For firms, there is demand and supply; for the economy, there is aggregate demand and aggregate supply. Aggregate supply (AS) is the total output of final goods and services produced by the domestic economy, equal to aggregate demand, and equal to real GDP. It is the interaction of aggregate demand and aggregate supply that determines how much firms will produce and at what price levels. It also determines inflation. Changes in aggregate supply respond to changes in aggregate demand, which is manifested by changing price levels. However, because many prices are sticky, and it takes time for economic agents to recognize changes in price levels, there is a difference between aggregate supply in the short run compared to aggregate supply in the long run. The short run is characterized by the transition period for price changes, which usually lasts for several years. The long run is characterized by stable price levels at the potential output or GDP.
Real GDP growth depends on steady increases in capital, workers, and technological progress. In the long run, prices do not matter, because prices will adjust until they reach a new steady state. Because prices are nominal, they do not affect real output in the long run. However, prices do affect supply, including aggregate supply, in the short run.
When a firm experiences increased demand, the firm increases output to increase profits. If marginal revenue exceeds marginal cost, then the firm will increase output until they are equal. If marginal revenue already equals marginal costs, then the firm will raise prices to increase output. However, aggregate demand differs from the demand for a firm's products, because it includes all products and services. Therefore, if the economy is already producing its potential output, then firms must increase their prices to increase production, because they must pay higher wages to motivate workers to work overtime and to compensate for the declining marginal product of capital. Thus, aggregate supply can only be increased by increasing prices, which reduces aggregate demand. This, in turn, causes firms to cut back production. Because prices are higher, and wages are higher, inflation has increased, but economic output returns to its potential output, which is the output that is sustainable, where the economy can produce without straining its resources, such as paying for overtime.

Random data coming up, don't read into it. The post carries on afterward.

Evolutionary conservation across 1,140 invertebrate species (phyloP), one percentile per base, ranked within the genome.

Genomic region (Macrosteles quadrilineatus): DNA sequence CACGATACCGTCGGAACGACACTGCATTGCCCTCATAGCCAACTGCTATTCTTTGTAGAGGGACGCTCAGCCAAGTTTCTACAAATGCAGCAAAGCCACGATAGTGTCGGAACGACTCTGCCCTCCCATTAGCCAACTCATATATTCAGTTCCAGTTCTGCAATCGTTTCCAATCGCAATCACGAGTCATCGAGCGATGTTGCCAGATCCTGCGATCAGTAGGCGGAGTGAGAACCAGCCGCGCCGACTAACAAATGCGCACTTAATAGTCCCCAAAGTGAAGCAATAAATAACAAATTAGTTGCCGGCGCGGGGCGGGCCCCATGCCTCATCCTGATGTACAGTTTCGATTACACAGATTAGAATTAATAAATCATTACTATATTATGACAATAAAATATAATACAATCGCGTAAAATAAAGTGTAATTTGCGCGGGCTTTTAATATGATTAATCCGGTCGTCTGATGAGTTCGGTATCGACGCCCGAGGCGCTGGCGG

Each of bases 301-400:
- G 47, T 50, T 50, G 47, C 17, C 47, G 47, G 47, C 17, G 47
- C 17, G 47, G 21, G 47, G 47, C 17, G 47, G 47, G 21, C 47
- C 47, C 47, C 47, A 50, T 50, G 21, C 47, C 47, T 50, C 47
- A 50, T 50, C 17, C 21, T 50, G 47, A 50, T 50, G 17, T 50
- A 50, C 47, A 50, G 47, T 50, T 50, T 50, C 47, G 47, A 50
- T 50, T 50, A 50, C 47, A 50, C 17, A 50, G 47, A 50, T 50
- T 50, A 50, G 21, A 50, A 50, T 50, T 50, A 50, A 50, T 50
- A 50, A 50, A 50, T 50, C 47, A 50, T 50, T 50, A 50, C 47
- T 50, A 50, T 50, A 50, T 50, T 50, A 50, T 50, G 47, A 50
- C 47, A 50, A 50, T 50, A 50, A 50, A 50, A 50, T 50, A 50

The Aggregate Supply Curve
Potential GDP or potential output, often represented as Y*, is the maximum sustainable output. Because Y* is at potential GDP, the unemployment rate will be the natural rate of unemployment. Hence, Y* sometimes called the natural rate of output or natural GDP.
Because the real GDP is unchanged by changing price levels in the long run, the graph for Y* is vertical, with real GDP on the x-axis and the aggregate price level on the y-axis. Different levels of aggregate demand will yield different price levels based on whether they intersect the vertical line for Y*, the long-run aggregate supply (LRAS) curve.
If the economy is operating at less it then its potential output, then some resources are not being used, so firms can increase production without increasing prices by using these idle resources. For instance, firms can easily hire more workers, since employment is less than its natural rate. Once idle resources are used up, then price levels increase sharply but with no corresponding increase in real GDP. Thus, the short-run aggregate supply (SRAS) curve slopes upward, becoming vertical, after the economy reaches full employment.
The use of resources can be strained, to temporarily increase output beyond potential GDP, but eventually it will return to the potential GDP. Thus, the vertical LRAS curve is slightly leftward of the vertical SRAS curve representing the short-term increase in production.
In the long run, the LRAS curve will shift rightward as the population and capital increases in technology improves, pushing the production possibilities frontier outward.
Factors Affecting the Short-Run Aggregate Supply